Temple Beth Ami in Rockville, Maryland details its accommodations on its website. “Shabbat morning and evening services can be sign-interpreted upon request. Select High Holy Days services are interpreted. Members of Temple Beth Ami may request interpreters….Bar and bat mitzvah families may also request interpreting services….A ramp is available to the bimah in the sanctuary….The temple has wheelchairs and walkers available….If you have any other situations that require accommodations…we will make every effort to assist you.”
There is no one-size-fits-all model when it comes to educating children who are deaf or blind or have autism, Down syndrome, cerebral palsy, cognitive processing disorders, or other disabilities. Each child should be educated Al Pi Darko, according to his or her unique learning needs.
The religious school staff at Temple Rodef Shalom in Falls Church, Virginia has created a JEAP, or Jewish Educational Action Plan, for approximately 15 students identified as requiring extensive accommodation, presenting an individualized educational vision, describing his/her strengths, and recommending learning strategies and accommodations that would facilitate learning.
Rabbi Mari Chernow at Temple Chai in Phoenix personalizes b’nai mitzvah ceremonies for students with disabilities. One child with autism drew pictures of the parasha that were displayed in the synagogue’s lobby. Another child with autism answered scripted questions about the parasha with one- or two-word responses.
Individualized learning is even more effective when educators view parents of children with disabilities as their partners and seek out their ideas, strategies, and resources. Grace Amodeo’s parents, for example, introduced her religious school teachers at Temple Beth El in Hillsborough, New Jersey to the Jewish Braille Institute’s Hebrew learning materials for the blind, which helped her learn Hebrew and become the fluent Torah reader she is at age 16.
Is it better to hold separate or integrated services for people with disabilities? URJ congregations have met with success in using both models.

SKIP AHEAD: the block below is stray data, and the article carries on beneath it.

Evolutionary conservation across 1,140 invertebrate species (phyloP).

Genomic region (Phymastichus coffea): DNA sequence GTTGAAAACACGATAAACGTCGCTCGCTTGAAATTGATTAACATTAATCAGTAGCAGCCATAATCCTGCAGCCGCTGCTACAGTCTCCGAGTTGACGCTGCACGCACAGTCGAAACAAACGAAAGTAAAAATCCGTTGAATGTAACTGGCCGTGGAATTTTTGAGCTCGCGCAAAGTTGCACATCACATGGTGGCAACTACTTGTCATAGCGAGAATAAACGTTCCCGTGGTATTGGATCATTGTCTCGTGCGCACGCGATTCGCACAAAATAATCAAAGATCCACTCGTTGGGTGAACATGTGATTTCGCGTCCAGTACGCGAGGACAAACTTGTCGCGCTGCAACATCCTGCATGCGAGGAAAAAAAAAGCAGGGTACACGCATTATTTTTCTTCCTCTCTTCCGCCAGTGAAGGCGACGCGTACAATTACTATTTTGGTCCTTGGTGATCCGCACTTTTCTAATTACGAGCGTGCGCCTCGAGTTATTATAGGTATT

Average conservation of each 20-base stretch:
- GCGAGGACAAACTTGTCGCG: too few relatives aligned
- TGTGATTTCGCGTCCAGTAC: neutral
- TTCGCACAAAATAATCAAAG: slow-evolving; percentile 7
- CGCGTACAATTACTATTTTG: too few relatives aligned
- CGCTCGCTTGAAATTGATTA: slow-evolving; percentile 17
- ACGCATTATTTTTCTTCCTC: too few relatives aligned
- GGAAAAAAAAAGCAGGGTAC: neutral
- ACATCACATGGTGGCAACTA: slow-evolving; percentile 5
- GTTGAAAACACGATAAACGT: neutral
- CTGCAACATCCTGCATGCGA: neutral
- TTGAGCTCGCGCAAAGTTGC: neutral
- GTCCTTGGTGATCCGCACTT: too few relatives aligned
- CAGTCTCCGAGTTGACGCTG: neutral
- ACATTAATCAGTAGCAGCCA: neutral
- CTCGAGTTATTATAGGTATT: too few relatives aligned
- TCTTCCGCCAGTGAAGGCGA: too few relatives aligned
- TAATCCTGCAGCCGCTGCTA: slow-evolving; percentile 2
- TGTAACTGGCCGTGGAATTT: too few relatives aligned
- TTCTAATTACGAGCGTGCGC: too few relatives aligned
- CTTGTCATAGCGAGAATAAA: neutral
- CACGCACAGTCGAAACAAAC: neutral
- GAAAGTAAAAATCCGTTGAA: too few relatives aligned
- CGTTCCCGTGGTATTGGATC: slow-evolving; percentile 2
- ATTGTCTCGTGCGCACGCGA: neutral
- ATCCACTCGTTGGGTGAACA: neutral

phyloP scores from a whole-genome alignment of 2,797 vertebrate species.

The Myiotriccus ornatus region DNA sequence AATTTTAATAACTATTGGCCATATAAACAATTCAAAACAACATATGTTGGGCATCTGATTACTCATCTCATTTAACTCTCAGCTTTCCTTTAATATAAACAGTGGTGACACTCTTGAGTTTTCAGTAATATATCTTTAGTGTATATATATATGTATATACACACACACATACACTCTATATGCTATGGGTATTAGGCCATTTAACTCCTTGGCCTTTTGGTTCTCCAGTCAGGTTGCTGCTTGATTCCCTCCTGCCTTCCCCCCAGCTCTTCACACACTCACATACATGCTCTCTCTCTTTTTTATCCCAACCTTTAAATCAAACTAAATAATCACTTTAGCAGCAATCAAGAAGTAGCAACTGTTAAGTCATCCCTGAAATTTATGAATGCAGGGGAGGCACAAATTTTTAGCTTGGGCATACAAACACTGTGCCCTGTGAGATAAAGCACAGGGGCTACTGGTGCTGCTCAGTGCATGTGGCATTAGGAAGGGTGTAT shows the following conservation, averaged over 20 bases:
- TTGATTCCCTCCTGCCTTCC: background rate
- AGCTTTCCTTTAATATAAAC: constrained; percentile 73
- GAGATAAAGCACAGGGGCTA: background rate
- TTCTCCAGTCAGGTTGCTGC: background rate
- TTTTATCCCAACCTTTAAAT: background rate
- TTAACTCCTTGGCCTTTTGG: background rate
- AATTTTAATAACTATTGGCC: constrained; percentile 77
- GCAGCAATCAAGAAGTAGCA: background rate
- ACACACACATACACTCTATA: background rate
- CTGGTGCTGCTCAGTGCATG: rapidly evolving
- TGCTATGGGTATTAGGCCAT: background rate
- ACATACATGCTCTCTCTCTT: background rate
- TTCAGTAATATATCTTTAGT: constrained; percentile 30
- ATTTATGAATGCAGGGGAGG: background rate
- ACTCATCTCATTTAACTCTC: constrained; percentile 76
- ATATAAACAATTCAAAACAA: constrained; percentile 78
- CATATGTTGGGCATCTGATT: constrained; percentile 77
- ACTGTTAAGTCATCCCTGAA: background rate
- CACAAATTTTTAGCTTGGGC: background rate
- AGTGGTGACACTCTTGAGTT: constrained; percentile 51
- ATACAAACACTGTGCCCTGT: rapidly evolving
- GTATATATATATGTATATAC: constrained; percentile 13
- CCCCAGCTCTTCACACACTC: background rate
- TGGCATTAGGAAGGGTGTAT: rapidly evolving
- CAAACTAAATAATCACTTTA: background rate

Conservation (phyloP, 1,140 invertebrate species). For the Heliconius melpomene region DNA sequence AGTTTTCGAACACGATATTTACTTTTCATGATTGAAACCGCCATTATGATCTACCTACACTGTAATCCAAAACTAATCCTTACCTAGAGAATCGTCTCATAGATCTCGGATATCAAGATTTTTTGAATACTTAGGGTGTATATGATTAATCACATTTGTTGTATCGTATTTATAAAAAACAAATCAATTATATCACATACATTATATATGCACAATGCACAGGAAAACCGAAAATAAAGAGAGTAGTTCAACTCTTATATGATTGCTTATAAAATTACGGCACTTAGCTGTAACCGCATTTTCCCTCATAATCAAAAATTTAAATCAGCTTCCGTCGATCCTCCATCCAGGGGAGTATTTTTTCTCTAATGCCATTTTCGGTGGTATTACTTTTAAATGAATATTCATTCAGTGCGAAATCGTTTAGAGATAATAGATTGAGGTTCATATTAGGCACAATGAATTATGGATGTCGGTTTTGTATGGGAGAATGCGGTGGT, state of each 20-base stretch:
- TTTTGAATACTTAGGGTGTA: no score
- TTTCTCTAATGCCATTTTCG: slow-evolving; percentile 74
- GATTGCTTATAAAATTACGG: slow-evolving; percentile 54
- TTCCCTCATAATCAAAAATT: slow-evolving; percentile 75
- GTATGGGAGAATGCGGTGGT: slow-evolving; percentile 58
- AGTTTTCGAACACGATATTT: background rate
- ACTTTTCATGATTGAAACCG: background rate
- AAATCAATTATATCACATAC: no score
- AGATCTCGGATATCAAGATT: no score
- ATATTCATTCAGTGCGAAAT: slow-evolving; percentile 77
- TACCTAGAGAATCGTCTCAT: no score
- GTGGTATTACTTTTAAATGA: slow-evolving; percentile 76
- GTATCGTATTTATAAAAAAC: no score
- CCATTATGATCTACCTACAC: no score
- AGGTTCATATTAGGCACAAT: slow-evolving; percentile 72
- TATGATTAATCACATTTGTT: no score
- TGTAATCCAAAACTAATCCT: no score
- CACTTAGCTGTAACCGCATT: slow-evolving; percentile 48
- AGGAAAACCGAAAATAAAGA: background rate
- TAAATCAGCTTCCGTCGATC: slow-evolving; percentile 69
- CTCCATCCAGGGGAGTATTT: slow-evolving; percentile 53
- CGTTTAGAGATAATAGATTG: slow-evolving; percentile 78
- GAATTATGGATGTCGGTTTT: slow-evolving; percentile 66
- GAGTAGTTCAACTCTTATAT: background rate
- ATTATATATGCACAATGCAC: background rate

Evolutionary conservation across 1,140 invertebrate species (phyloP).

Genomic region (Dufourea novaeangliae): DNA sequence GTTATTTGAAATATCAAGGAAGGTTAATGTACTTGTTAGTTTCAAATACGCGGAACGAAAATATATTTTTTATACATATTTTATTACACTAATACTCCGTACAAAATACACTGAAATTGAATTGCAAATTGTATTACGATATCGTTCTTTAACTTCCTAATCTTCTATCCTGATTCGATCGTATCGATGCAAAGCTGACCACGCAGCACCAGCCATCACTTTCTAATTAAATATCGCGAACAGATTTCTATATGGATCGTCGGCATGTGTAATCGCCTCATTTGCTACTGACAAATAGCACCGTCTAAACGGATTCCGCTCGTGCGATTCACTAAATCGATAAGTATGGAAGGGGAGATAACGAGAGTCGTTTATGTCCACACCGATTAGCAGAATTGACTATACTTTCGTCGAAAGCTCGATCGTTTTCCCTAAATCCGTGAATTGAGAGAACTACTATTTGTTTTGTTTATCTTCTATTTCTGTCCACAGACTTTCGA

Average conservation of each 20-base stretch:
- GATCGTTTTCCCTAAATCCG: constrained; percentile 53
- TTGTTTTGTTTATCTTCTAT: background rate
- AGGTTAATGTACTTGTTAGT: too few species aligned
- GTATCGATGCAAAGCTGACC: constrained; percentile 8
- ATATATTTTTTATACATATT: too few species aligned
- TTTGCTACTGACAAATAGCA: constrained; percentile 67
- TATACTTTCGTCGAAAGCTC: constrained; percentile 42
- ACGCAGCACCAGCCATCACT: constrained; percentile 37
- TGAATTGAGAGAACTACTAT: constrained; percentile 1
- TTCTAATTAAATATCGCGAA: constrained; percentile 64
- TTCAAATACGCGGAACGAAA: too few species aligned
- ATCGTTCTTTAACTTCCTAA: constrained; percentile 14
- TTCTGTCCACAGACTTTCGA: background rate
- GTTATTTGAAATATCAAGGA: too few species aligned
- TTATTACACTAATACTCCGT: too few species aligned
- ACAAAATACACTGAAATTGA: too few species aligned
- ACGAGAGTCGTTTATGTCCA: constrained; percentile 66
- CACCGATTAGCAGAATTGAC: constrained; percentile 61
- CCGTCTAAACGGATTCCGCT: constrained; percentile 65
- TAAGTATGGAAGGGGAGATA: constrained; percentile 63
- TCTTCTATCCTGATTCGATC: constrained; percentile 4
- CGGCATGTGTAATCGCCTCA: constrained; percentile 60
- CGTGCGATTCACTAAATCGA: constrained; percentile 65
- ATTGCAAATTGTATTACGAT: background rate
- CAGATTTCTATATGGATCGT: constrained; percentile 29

A couple of years ago, a congregant told Rabbi Robert Levine of Congregation Rodeph Sholom in New York City that she’d never felt comfortable taking her daughter, who was on the Autism spectrum, to the synagogue. She asked him what could be done.
“It was an ‘aha!’ moment,” Rabbi Levine reflects. “I became convinced there were many more ‘hidden Jews’ in the community. As soon as we could find a way to remove the ‘not wanted’ sign, I was sure they would start to show up.”
Working with the organization Music for Autism, temple leaders designed Shireinu (Our Songs) services. Held four times per year (on Rosh Hashanah, Hanukkah, Purim and Passover), the services are more free-spirited than the congregation’s usual services. Each service is also outlined in advance for the approximately 100 participants (so they know what to expect and are better able to follow along), different types of behavior are welcomed, and food is available at the back of the room (so worshipers can snack whenever they are hungry). Rodeph Sholom has created a video “how to” series to guide other congregations in creating these services..
Other congregations, such as Congregation Har HaShem in Boulder, Colorado, have held “No-Shush” services in the main sanctuary, thereby building communal acceptance for differences.
“A caring community brings meals to people when their family member is in the hospital,” says Rabbi Judy Shanks of Temple Isaiah in Lafayette, California. “But where’s the casserole when your daughter is in drug rehab or in the hospital after a suicide attempt?”
In 2009, the temple launched its P’tach Libeinu (Open Our Hearts) initiative, hosting a daylong conference on mental illness, inviting experts on mental health to speak to the congregation, and running ongoing support groups for people with mental illness as well as for caregivers/family members. As a result, Rabbi Shanks says, “Members are much more open about sharing experiences of mental illness.”
Rabbi Mencher agrees that “congregations can reduce the stigma attached to this invisible disability by openly discussing mental illness. Mention its frequent occurrence from the bimah; provide information about conditions, support resources, and treatment; make clear that the clergy are available to speak privately about mental health concerns; and help people to find strength, solace, and hope within the Jewish community as well as in prayers and texts.” She also recommends utilizing the Bay Area Jewish Healing Center’s mental health resources; the UJA Federation of New York’s “Shabbat of Wholeness” congregational toolkit; and the National Alliance on Mental Illness’ guide, "Creating Caring Congregations: An Interactive Forum for Ministers and Health Ministry Leaders".
While some congregations wait for congregants to request accommodations before instituting change, those which have taken action out of an unprompted “if you build it, they will come” attitude have found the accommodation meets more needs than they’d realized.
“Before we put in our telecoil hearing loop, which enables hearing aids to access microphones directly without interference, no one was complaining,” recalls Rabbi Brian Beal of Temple Beth Torah. “But as soon as the loop went in, many congregants admitted that they had hearing problems and thanked us for helping them. The change in culture also helped a congregant with a physical disability feel comfortable asking me to make our sukkah more accessible, which we are addressing.”